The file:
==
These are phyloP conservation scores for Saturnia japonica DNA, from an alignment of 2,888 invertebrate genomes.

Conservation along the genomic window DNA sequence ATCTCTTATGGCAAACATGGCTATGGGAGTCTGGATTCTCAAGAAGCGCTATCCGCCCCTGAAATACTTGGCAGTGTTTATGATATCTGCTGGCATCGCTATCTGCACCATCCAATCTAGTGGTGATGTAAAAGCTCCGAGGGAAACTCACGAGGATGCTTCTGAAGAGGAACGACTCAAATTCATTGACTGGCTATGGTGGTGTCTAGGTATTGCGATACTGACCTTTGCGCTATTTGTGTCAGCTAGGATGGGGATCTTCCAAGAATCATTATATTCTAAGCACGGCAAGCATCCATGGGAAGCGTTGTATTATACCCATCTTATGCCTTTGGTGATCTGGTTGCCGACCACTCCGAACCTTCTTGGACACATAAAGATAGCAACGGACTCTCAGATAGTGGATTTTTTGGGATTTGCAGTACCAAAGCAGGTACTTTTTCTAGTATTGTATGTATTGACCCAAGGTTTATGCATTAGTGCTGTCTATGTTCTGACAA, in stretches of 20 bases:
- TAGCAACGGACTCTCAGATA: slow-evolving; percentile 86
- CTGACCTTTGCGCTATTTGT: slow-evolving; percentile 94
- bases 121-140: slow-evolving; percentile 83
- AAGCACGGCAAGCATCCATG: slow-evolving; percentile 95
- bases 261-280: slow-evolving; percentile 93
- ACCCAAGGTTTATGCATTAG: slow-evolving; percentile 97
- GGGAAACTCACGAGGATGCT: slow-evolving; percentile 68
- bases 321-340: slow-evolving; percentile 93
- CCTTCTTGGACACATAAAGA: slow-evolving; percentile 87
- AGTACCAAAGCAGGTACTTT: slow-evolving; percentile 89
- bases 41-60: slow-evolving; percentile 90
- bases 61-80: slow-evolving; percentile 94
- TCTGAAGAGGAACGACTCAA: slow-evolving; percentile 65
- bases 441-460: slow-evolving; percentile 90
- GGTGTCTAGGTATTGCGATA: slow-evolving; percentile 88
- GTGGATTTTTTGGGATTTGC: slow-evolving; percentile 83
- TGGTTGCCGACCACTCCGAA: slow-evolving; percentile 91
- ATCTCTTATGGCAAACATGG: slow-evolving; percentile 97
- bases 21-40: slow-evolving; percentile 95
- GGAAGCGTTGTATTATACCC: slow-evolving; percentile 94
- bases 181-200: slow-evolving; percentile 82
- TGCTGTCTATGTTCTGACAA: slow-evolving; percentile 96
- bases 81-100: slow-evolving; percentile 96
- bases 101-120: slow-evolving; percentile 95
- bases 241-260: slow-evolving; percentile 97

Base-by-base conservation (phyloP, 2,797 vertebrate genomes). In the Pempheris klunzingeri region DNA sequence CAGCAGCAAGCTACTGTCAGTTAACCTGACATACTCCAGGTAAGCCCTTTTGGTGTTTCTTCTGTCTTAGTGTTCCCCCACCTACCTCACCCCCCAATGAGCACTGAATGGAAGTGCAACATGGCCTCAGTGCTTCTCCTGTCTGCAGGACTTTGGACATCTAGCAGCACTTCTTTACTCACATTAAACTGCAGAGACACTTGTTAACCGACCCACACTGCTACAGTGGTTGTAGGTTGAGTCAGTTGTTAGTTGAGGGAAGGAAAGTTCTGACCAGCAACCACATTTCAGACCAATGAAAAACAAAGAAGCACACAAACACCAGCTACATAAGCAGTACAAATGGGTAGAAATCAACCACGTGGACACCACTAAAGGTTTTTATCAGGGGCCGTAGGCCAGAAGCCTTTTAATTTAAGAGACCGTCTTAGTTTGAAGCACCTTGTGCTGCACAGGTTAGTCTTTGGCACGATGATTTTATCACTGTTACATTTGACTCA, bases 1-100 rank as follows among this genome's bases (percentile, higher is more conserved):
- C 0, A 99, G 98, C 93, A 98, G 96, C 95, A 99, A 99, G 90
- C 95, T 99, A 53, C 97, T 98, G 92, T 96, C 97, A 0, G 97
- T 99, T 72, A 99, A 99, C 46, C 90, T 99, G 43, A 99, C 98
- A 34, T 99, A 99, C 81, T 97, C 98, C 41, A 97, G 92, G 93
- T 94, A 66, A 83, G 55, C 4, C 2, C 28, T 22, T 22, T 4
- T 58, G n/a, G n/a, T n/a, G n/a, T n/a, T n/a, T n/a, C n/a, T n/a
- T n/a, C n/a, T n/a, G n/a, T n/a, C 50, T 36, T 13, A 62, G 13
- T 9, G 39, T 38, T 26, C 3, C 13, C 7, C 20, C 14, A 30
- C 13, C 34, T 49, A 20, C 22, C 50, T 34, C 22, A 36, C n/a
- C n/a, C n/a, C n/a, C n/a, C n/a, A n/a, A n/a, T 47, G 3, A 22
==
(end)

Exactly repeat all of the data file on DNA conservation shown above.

These are phyloP conservation scores for Saturnia japonica DNA, from an alignment of 2,888 invertebrate genomes.

Conservation along the genomic window DNA sequence ATCTCTTATGGCAAACATGGCTATGGGAGTCTGGATTCTCAAGAAGCGCTATCCGCCCCTGAAATACTTGGCAGTGTTTATGATATCTGCTGGCATCGCTATCTGCACCATCCAATCTAGTGGTGATGTAAAAGCTCCGAGGGAAACTCACGAGGATGCTTCTGAAGAGGAACGACTCAAATTCATTGACTGGCTATGGTGGTGTCTAGGTATTGCGATACTGACCTTTGCGCTATTTGTGTCAGCTAGGATGGGGATCTTCCAAGAATCATTATATTCTAAGCACGGCAAGCATCCATGGGAAGCGTTGTATTATACCCATCTTATGCCTTTGGTGATCTGGTTGCCGACCACTCCGAACCTTCTTGGACACATAAAGATAGCAACGGACTCTCAGATAGTGGATTTTTTGGGATTTGCAGTACCAAAGCAGGTACTTTTTCTAGTATTGTATGTATTGACCCAAGGTTTATGCATTAGTGCTGTCTATGTTCTGACAA, in stretches of 20 bases:
- TAGCAACGGACTCTCAGATA: slow-evolving; percentile 86
- CTGACCTTTGCGCTATTTGT: slow-evolving; percentile 94
- bases 121-140: slow-evolving; percentile 83
- AAGCACGGCAAGCATCCATG: slow-evolving; percentile 95
- bases 261-280: slow-evolving; percentile 93
- ACCCAAGGTTTATGCATTAG: slow-evolving; percentile 97
- GGGAAACTCACGAGGATGCT: slow-evolving; percentile 68
- bases 321-340: slow-evolving; percentile 93
- CCTTCTTGGACACATAAAGA: slow-evolving; percentile 87
- AGTACCAAAGCAGGTACTTT: slow-evolving; percentile 89
- bases 41-60: slow-evolving; percentile 90
- bases 61-80: slow-evolving; percentile 94
- TCTGAAGAGGAACGACTCAA: slow-evolving; percentile 65
- bases 441-460: slow-evolving; percentile 90
- GGTGTCTAGGTATTGCGATA: slow-evolving; percentile 88
- GTGGATTTTTTGGGATTTGC: slow-evolving; percentile 83
- TGGTTGCCGACCACTCCGAA: slow-evolving; percentile 91
- ATCTCTTATGGCAAACATGG: slow-evolving; percentile 97
- bases 21-40: slow-evolving; percentile 95
- GGAAGCGTTGTATTATACCC: slow-evolving; percentile 94
- bases 181-200: slow-evolving; percentile 82
- TGCTGTCTATGTTCTGACAA: slow-evolving; percentile 96
- bases 81-100: slow-evolving; percentile 96
- bases 101-120: slow-evolving; percentile 95
- bases 241-260: slow-evolving; percentile 97

Base-by-base conservation (phyloP, 2,797 vertebrate genomes). In the Pempheris klunzingeri region DNA sequence CAGCAGCAAGCTACTGTCAGTTAACCTGACATACTCCAGGTAAGCCCTTTTGGTGTTTCTTCTGTCTTAGTGTTCCCCCACCTACCTCACCCCCCAATGAGCACTGAATGGAAGTGCAACATGGCCTCAGTGCTTCTCCTGTCTGCAGGACTTTGGACATCTAGCAGCACTTCTTTACTCACATTAAACTGCAGAGACACTTGTTAACCGACCCACACTGCTACAGTGGTTGTAGGTTGAGTCAGTTGTTAGTTGAGGGAAGGAAAGTTCTGACCAGCAACCACATTTCAGACCAATGAAAAACAAAGAAGCACACAAACACCAGCTACATAAGCAGTACAAATGGGTAGAAATCAACCACGTGGACACCACTAAAGGTTTTTATCAGGGGCCGTAGGCCAGAAGCCTTTTAATTTAAGAGACCGTCTTAGTTTGAAGCACCTTGTGCTGCACAGGTTAGTCTTTGGCACGATGATTTTATCACTGTTACATTTGACTCA, bases 1-100 rank as follows among this genome's bases (percentile, higher is more conserved):
- C 0, A 99, G 98, C 93, A 98, G 96, C 95, A 99, A 99, G 90
- C 95, T 99, A 53, C 97, T 98, G 92, T 96, C 97, A 0, G 97
- T 99, T 72, A 99, A 99, C 46, C 90, T 99, G 43, A 99, C 98
- A 34, T 99, A 99, C 81, T 97, C 98, C 41, A 97, G 92, G 93
- T 94, A 66, A 83, G 55, C 4, C 2, C 28, T 22, T 22, T 4
- T 58, G n/a, G n/a, T n/a, G n/a, T n/a, T n/a, T n/a, C n/a, T n/a
- T n/a, C n/a, T n/a, G n/a, T n/a, C 50, T 36, T 13, A 62, G 13
- T 9, G 39, T 38, T 26, C 3, C 13, C 7, C 20, C 14, A 30
- C 13, C 34, T 49, A 20, C 22, C 50, T 34, C 22, A 36, C n/a
- C n/a, C n/a, C n/a, C n/a, C n/a, A n/a, A n/a, T 47, G 3, A 22